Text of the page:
I recently learned of a United Nations study on environmental funding for projects around the world. The UN wanted to know what programs are working.
One of the researchers shared an example of ‘what’s working’ with me.An oil exploration/services company wanted to operate off of the coast of Panama. In order to obtain permission from the Panamanian government, this corporation agreed to work with an indigenous group of Indians who have been living in and cutting down their forest habitat. The corporation offered to provide 15 years worth of compensation to the Indians in exchange for their commitment to stop cutting the trees. Payment would be on an annual basis. In order to monitor the project the oil exploration corporation required that the Indians give up their ownership title to their land for the 15 year period. If they didn’t cut the trees they would get their land titles back in 15 years. An independent third party non-governmental organization would monitor the land for the 15 year term.
The oil exploration corporation would then own the land for 15 years and be able to sell carbon credits for that land on the international market.
When I was told about this plan I asked the following questions:
Why did the Indians need the oil exploration corporation to make this agreement for carbon credits?
Couldn’t an NGO arrange this for them without a middle man and without them having to give up ownership of their land?
Are the carbon credits projected to fully compensate the oil exploration corporation for their 15 years of payments to the Indians?
Will there be a profit for the oil exploration corporation besides the profit on oil drilling?What will the Indians do for 15 years?
Will they have to change their lives and traditional way of living? What happens at the end of the 15 years?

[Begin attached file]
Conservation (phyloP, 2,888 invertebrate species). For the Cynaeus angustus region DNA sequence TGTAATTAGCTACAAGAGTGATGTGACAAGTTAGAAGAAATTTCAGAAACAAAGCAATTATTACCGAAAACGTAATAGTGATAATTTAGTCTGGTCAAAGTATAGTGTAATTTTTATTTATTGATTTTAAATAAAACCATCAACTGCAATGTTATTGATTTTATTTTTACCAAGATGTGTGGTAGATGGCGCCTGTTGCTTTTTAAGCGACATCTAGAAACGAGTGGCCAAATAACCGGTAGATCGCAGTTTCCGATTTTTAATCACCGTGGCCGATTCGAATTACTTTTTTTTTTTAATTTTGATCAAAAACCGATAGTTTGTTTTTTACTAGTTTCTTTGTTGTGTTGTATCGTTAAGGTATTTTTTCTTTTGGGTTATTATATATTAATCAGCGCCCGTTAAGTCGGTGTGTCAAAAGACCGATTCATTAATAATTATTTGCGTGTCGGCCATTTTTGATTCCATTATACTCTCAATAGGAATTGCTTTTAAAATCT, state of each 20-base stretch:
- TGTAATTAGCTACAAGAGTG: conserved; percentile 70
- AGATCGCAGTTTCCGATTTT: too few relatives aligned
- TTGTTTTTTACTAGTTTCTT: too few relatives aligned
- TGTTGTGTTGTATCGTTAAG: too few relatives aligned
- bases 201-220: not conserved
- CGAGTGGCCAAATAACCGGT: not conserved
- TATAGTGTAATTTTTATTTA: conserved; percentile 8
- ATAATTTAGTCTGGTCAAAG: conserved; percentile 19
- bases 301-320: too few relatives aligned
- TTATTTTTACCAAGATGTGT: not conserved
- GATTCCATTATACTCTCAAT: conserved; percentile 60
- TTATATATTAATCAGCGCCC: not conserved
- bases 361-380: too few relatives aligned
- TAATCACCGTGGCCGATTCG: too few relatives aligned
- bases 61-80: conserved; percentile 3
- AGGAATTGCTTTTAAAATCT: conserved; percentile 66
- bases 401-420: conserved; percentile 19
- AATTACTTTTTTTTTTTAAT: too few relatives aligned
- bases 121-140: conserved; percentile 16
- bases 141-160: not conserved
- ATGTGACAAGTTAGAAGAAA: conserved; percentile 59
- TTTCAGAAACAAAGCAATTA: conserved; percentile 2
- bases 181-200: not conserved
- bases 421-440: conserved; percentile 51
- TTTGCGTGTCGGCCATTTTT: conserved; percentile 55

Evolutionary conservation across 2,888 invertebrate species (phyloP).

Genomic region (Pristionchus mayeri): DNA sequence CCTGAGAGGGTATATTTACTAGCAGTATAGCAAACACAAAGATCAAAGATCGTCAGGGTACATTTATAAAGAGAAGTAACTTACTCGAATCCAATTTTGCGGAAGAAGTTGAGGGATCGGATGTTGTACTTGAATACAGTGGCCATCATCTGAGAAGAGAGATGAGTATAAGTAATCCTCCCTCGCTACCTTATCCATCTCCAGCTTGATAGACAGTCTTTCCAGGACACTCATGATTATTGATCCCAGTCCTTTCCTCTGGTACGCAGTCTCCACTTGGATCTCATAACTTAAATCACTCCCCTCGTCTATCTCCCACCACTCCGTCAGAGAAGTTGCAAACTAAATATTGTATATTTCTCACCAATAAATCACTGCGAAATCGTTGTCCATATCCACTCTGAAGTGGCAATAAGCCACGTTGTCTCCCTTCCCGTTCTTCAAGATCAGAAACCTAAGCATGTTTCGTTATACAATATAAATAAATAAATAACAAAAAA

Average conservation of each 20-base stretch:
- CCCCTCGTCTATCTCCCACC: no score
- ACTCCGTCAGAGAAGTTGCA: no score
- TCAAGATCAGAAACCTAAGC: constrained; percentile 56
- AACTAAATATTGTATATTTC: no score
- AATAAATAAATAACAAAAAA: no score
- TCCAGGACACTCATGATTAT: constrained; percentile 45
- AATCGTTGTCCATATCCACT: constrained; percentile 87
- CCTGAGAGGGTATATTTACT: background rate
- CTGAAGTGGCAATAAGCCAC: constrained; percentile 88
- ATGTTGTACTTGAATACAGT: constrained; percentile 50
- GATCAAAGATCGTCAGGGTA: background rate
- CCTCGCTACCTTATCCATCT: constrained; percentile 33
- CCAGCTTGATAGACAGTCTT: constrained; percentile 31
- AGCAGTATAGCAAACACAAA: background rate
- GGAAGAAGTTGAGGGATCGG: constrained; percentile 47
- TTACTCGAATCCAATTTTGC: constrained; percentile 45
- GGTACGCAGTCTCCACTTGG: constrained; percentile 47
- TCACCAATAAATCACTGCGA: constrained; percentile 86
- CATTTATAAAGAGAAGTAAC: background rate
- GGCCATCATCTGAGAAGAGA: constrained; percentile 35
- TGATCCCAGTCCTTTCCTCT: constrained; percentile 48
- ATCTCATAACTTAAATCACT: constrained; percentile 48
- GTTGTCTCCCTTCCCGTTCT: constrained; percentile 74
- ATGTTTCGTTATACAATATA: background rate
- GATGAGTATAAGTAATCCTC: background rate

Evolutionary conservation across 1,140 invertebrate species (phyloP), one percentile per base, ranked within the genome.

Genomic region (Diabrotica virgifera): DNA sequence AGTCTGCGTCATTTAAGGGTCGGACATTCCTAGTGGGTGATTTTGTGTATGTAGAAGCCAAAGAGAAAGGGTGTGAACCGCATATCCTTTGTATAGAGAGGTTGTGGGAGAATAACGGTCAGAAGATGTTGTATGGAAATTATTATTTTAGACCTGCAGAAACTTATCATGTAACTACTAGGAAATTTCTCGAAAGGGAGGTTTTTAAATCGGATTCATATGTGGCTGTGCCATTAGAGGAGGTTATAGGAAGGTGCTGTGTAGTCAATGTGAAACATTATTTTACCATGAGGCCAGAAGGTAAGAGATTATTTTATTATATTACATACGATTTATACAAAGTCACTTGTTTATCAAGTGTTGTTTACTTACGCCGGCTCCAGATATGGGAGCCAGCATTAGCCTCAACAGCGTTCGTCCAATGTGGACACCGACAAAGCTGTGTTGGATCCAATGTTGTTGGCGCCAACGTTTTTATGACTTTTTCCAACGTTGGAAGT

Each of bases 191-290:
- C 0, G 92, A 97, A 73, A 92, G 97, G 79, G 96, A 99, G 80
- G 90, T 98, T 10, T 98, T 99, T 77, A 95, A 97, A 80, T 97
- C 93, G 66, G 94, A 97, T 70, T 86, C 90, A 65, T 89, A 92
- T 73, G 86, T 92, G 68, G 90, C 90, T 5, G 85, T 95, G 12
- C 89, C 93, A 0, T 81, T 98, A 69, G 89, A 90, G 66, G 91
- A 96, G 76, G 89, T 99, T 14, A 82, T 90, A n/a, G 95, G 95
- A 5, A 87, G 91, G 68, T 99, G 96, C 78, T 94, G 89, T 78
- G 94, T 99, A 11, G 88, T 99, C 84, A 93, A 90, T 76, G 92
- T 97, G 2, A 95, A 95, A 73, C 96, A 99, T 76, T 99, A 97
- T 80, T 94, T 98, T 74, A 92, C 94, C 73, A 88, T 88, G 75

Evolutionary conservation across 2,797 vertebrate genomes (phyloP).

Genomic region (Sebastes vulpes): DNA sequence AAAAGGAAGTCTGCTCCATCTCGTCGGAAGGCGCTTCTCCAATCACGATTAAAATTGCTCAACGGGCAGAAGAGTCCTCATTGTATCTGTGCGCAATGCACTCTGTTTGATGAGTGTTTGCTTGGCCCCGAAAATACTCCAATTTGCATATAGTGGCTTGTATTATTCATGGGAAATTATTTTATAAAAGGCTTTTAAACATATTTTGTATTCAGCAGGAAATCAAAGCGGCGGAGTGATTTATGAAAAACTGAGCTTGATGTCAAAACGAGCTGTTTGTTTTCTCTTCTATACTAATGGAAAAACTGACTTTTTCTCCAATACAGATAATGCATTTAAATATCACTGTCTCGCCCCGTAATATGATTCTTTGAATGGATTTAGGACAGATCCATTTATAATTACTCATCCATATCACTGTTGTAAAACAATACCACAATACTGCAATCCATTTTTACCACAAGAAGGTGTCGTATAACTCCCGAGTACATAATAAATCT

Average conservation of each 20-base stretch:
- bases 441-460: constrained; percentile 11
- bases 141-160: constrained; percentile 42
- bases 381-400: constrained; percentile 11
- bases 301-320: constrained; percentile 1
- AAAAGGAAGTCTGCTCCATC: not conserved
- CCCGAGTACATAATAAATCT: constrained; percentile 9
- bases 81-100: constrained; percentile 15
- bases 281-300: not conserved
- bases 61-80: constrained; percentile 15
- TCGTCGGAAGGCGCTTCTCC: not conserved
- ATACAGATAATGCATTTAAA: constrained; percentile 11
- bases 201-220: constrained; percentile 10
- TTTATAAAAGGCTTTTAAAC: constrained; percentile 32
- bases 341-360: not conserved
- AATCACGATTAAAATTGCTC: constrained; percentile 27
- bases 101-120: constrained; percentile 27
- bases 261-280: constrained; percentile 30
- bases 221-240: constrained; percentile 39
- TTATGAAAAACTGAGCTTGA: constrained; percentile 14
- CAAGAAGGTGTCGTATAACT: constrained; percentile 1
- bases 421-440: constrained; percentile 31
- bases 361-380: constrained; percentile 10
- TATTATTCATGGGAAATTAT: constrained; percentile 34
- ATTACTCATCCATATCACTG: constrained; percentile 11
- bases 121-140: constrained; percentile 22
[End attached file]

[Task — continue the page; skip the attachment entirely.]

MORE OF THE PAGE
What other impacts might result from loss of land ownership over a generation?
How would the NGO monitoring the land use change the relationship of the Indians to their land?
What is the nexus between oil drilling and Indians besides exploitation?
The researcher was angry and disgusted with me for asking these questions, and said that I was biased against seeing that it was a benefit for the people. I said that these questions should be explored and answered fully before any agreements were made. The researcher said that the questions had not occurred to him and that as far as he was concerned it’s a ‘win-win.’
Is it? We’ll know in 15 years, if anyone cares to look.
Rosa Koire, ASA, is the executive director of the Post Sustainability Institute and the author of BEHIND THE GREEN MASK: UN Agenda 21. She is a retired forensic commercial real estate appraiser specializing in eminent domain valuation. As a District Branch Chief at the California Department of Transportation her nearly 30 years analyzing land use and property value enabled her to recognize the planning revolution sweeping the country. While fighting to stop a huge redevelopment project in her city she researched the corporate, political, and financial interests behind it and found UN Agenda 21. Impacting every aspect of our lives, UN Agenda 21/Sustainable Development is a corporate manipulation using the Green Mask of environmental concern to forward a globalist plan. Rosa speaks across the world and is a regular blogger on her website Democrats Against UN Agenda 21. Her book, BEHIND THE GREEN MASK: UN Agenda 21 is available on Amazon.com, Kindle, and Nook, at her websites: www.PostSustainabilityInstitute.org and www.DemocratsAgainstUNAgenda21.com